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C&R eye's on tip-up's

Discussion in 'Hard Water Discussions' started by Blue Pike, Jan 10, 2005.

  1. I have maybe 125 Gamakatsu Octopus circle hooks is sizes 4 to 10,
    gave them a try this past summer live baiting walleyes without much success.

    Can’t get past the do not strike just, reel thing. When the slip bobber go’s down it’s time to cross their eyes. :)

    Sometimes you can’t teach an old dog new tricks. :D

    Now the hard water question. --- Has anyone used the circle hooks on tip-up?

    I’m thinking they may be just the ticket for me. A lot of times I will get eye’s
    that are hooked very deep, and for the most part I don’t buy into the cut you line and let them go, they’ll be O.k. theory. --- I use size 8 or 10 trebles.

    Don't keep the eye's, looking for 100 percent C&R.
    Get me into some nice perch, crappies, gills and it's catch and eat.

    Need your views on this, will the circle hooks work? Thanks
     
  2. we have alawys used the octopus hooks. I woouldnt see why they wouldnt work. You still have to set the hook, so whatever you use should work, but they are bigger so the eyes might spit em. Smaller is better for tip ups. We have done allot of tip-up fishing in MN, sleep on the ice and all that fun stuff!!!
     

  3. Has anyone ever caught a walleye on Erie on a tip up? I used to haul 6-12 tip ups out with me very trip and set them up. Never had any luck with any type of livebait rigs. tried emerald shiners, big shiners, creekchubs, little jigs with spikes or wax worms. Haven't taken them out with me in probably 2 or more years
     
  4. A buddy of mine uses circle hooks on his tip-ups. I have seen him deep hook a fish or two (didn't matter--they were going home anyway). I have also seen him miss fish on them (spitters).

    As for me, I use #8-#12 treble hooks exclusively. I have hooked some deep (gills, gullet) and have missed/lost fish on them. Most of my 'eyes (and others) are hooked in the jaw without incident. I believe a lot of the hook location is due to the "mood" of the fish and the presentation of the bait as well as my attention to the process.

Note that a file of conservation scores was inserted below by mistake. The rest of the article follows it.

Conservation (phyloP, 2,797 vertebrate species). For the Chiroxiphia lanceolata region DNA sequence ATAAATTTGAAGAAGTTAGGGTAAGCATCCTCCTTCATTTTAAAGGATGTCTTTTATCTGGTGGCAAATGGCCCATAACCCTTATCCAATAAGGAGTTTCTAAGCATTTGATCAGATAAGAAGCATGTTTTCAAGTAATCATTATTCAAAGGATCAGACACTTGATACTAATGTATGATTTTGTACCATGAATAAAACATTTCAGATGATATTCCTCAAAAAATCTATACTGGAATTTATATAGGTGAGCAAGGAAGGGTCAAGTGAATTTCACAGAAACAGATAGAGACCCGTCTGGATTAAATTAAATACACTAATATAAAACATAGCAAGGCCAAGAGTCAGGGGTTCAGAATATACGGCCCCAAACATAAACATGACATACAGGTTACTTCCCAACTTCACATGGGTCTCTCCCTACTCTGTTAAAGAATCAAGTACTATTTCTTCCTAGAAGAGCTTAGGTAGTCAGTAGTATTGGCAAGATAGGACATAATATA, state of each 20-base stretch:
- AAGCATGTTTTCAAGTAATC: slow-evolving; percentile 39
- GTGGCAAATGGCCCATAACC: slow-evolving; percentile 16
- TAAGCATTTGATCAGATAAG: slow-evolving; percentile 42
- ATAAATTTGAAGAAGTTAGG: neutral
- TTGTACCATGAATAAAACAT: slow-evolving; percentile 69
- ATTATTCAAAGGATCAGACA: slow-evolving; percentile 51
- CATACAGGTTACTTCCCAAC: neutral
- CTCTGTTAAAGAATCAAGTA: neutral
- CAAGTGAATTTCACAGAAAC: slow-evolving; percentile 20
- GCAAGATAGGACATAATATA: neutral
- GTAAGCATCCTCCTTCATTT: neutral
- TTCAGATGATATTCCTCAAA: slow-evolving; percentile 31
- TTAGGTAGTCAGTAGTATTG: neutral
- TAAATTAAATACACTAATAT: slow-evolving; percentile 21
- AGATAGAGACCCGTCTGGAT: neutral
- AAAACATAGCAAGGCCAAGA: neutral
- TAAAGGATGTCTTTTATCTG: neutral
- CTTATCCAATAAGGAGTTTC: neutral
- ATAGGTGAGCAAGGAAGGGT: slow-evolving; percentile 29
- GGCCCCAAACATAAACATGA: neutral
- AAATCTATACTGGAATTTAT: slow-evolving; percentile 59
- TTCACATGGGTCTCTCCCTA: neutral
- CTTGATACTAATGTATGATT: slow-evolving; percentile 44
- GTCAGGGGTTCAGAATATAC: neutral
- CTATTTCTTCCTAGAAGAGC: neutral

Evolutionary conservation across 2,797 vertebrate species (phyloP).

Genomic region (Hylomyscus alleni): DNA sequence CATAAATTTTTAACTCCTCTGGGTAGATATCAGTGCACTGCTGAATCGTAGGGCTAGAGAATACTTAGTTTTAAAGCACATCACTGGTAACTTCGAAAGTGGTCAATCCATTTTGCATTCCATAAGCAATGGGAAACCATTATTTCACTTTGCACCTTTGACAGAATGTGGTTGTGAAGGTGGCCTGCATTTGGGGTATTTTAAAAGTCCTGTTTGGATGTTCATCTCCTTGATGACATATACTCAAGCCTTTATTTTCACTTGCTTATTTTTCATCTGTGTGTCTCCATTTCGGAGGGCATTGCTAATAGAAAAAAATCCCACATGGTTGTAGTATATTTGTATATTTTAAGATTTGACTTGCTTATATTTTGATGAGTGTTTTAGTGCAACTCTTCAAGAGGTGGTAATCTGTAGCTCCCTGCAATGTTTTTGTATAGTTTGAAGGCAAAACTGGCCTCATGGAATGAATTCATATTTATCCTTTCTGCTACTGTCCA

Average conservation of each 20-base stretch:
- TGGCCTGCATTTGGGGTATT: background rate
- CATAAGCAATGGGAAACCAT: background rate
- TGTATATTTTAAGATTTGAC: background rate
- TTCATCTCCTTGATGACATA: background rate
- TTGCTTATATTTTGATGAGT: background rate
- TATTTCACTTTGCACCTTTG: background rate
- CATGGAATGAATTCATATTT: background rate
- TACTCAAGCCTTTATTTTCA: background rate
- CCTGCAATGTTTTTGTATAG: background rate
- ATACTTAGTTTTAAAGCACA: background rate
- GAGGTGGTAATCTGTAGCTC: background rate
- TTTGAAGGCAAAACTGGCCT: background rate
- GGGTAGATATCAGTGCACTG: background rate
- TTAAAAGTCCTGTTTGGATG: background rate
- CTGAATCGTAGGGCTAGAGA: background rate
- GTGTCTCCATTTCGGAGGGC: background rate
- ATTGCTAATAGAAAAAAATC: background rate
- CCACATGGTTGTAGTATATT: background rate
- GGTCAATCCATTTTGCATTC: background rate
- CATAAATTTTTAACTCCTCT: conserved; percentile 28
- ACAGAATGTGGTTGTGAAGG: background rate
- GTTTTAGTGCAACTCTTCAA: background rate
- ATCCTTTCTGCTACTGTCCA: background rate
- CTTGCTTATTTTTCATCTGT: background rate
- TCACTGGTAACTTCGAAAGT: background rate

For instance, neutral to negative fish tend to be the light biters that get missed/lost or barely hooked in the tip of the snoot. The hot fish may take the same set deeply, but not necessarily into the gullet. Hot fish tend to trip the flag as they run with the bait locked in their jaws before engulfing it.

    Paying attention to the tip-up also seems to be an important factor. My tip-ups lend themselves to bite detection, but I still keep an eye on even the apparently inactive sets. This is probably why most anglers hook fish deeply, especially with the commercial style tip-ups--they let the bait sit on bottom and the neutral/negative fish (all species) swallow the bait without tripping the flag.

    Just like with open water presentations, sometimes the size of your bait (lure) needs to be larger or smaller based on fish response for maximum effectiveness and efficiency. Sometimes I use a different size hook to minimize damage to the fish (especially when culling "keepers"). I think smaller hooks may avoid unwanted tissue damage, but also at the risk of losing more fish. This is really no different than live bait rigging for 'eyes in open water. If you leave a minnow or crawler rig on the bottom and let the fish swim around too long, they usually swallow the bait deeply--or eat the bait and spit the hook!